2. Therapeutic holding appears to be as effective as seclusion and restraint with respect to managing aggressive behaviors in the psychiatrically disordered child.
3. Therapeutic holding has the potential to reduce the episodes of mechanical restraints and to be perceived by children as less punitive.

This is to me an interesting journal article that proposes 'therapeutic holding' (or hug) as a nice branch of alternative to seclusion

Integrating complementary therapies into community mental health practice: an exploration. Collinge W, Wentworth R, Sabo S J Altern Complement Med. 2005 Jun ; 11(3): 569-74

OBJECTIVES: To (1) describe the integration of massage and energy-based therapies with psychotherapy in a community mental health center, (2) to present qualitative feedback on the service, and (3) to present pilot data from a sample of long-term clients with persistent mental health concerns.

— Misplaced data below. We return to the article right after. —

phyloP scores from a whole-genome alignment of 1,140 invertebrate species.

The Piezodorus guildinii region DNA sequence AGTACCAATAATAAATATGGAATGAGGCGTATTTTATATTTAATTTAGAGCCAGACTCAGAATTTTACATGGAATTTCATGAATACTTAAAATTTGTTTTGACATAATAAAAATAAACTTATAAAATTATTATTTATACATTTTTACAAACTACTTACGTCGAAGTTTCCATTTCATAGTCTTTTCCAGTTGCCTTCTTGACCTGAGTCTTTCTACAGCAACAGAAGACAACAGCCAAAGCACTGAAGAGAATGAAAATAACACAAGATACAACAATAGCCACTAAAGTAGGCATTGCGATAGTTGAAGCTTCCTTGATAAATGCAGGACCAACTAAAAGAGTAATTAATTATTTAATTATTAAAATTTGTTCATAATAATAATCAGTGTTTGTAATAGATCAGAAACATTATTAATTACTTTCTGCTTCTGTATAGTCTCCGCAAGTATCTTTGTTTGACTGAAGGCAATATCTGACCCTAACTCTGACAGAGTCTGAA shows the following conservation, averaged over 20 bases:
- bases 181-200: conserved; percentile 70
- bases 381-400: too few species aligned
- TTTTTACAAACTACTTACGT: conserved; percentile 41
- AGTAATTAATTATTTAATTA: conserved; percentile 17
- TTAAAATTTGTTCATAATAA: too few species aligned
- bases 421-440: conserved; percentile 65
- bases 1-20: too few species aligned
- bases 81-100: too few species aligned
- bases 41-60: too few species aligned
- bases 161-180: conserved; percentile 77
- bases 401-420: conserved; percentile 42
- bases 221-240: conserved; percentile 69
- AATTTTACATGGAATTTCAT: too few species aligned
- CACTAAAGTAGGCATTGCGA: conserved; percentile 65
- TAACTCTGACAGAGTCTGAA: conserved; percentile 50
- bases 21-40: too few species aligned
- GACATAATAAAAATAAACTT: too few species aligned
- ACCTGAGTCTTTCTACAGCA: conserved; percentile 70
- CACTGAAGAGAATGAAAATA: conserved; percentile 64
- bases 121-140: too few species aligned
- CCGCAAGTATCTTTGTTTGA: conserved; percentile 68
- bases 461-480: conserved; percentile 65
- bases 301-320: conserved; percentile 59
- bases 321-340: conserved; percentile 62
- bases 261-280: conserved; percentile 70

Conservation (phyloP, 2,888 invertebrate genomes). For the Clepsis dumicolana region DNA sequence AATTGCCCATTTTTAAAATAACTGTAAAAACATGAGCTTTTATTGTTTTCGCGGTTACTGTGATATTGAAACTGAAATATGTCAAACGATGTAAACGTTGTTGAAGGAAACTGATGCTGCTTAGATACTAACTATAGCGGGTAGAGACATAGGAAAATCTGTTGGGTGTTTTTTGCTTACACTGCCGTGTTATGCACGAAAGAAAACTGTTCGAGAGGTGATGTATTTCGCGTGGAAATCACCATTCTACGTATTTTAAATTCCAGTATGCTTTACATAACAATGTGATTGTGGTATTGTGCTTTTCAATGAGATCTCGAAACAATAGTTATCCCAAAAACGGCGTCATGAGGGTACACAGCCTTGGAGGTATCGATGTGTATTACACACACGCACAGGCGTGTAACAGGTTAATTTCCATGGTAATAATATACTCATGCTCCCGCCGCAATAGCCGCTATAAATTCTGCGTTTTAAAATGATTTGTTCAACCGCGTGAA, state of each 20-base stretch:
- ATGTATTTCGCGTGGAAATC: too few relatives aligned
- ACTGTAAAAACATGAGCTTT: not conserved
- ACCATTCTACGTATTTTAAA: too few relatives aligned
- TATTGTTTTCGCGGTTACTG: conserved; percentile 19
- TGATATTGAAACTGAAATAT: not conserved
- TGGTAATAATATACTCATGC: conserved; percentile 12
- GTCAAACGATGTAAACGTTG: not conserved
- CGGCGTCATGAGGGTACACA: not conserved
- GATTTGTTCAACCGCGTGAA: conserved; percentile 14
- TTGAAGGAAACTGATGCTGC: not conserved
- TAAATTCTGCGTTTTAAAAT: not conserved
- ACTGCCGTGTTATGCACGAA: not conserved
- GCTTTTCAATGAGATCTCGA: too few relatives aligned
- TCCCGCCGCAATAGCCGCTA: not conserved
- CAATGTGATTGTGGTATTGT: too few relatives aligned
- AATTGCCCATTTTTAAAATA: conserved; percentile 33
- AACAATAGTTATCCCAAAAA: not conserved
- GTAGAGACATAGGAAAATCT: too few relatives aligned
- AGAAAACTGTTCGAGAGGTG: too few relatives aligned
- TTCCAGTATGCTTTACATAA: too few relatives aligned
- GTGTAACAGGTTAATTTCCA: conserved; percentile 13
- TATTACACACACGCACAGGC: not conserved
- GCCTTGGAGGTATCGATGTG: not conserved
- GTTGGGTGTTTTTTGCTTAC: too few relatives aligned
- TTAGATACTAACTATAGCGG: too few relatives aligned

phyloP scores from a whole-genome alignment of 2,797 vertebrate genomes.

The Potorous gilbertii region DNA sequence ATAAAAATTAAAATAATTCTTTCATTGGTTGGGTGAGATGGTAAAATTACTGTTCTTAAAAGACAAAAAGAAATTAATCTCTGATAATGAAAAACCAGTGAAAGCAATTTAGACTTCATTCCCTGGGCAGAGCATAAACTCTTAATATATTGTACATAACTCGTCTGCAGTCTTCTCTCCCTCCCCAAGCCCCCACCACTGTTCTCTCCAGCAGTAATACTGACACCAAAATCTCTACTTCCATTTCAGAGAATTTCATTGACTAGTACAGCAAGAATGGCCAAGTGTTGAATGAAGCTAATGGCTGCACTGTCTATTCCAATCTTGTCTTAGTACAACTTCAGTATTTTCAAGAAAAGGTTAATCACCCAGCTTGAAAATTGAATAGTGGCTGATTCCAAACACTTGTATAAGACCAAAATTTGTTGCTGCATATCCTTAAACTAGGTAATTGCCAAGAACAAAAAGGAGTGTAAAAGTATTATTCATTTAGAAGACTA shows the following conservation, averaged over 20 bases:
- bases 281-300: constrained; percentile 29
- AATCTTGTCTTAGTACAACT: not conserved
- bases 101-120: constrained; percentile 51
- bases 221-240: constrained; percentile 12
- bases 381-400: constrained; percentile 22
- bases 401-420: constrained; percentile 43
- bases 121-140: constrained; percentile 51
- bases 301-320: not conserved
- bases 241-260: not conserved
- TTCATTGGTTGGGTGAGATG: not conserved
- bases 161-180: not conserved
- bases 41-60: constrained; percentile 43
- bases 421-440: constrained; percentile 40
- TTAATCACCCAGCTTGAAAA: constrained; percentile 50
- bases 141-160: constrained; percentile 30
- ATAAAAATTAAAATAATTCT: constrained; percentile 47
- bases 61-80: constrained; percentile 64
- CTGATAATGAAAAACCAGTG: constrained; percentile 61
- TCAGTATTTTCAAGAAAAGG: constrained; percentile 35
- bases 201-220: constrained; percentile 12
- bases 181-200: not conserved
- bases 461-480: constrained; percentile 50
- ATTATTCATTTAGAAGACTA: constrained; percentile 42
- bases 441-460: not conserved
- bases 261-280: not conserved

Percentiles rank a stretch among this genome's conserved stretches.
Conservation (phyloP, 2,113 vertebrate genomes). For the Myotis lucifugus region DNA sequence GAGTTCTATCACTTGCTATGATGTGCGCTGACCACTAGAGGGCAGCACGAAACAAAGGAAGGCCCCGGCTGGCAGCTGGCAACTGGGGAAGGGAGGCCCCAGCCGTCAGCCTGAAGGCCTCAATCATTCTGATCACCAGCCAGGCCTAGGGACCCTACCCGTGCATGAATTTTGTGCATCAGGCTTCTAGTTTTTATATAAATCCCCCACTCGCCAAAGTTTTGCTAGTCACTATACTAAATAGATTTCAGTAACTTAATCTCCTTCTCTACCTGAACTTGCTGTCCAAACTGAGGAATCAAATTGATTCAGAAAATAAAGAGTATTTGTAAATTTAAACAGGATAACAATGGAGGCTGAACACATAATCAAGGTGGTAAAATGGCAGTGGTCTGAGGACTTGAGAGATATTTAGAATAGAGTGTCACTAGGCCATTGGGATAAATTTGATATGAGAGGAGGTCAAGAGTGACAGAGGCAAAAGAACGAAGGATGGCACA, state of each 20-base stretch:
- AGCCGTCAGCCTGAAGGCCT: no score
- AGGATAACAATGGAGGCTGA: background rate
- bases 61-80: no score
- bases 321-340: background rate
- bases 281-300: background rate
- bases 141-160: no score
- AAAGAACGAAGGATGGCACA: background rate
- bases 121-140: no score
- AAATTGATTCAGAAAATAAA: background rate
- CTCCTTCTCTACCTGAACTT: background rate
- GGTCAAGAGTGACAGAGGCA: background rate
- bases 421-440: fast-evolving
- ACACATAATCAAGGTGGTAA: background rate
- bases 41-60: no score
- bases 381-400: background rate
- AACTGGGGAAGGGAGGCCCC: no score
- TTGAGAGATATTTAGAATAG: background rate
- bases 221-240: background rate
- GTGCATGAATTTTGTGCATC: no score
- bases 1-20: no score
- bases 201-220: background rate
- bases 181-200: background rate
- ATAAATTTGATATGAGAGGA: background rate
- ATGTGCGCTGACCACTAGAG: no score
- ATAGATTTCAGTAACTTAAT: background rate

DESIGN: A noncontrolled pilot study was conducted using interview data before and self-report instruments after completing a brief program of complementary therapy accompanying ongoing psychotherapy.
SETTINGS/LOCATION: The program took place at a comprehensive community mental health center in southern Maine and in the private offices of massage therapists and energy healing practitioners who contracted with the program. SUBJECTS: Subjects were 20 women and 5 men, with mean age of 42 years and a mean history of 7.4 years of mental health treatment. All had histories that included trauma, 10 of which involved sexual abuse. The Diagnostic and Statistical Manual of Mental Disorders IV Axis I diagnoses were PTSD (10), major depression (nine), anxiety disorder (three), and dual diagnosis (three).